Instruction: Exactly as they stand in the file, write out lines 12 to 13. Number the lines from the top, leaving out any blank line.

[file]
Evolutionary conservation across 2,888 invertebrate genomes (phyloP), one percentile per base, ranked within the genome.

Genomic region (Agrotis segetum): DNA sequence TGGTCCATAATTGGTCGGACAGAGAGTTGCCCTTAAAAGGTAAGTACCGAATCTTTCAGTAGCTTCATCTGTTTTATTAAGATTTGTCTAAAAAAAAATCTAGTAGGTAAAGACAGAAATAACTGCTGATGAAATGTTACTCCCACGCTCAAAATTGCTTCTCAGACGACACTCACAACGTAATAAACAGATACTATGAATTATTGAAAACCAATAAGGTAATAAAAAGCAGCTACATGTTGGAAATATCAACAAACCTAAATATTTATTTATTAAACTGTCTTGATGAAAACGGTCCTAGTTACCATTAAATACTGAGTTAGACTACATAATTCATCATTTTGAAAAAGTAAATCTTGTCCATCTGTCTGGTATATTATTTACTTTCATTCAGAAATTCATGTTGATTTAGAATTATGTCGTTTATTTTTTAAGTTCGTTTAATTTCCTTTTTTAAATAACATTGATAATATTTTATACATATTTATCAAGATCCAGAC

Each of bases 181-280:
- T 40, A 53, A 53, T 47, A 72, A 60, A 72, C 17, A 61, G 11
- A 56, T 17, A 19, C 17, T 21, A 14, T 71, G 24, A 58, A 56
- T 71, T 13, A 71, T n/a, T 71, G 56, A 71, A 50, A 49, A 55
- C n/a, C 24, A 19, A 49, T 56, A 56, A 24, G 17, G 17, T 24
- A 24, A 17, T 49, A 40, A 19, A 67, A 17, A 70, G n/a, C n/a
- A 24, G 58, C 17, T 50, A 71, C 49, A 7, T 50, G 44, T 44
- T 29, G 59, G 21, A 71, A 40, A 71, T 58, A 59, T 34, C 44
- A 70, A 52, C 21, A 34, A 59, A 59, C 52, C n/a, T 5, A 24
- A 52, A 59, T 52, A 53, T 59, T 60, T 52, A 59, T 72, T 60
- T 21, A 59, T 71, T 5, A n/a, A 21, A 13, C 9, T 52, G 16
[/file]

- A 52, A 59, T 52, A 53, T 59, T 60, T 52, A 59, T 72, T 60
- T 21, A 59, T 71, T 5, A n/a, A 21, A 13, C 9, T 52, G 16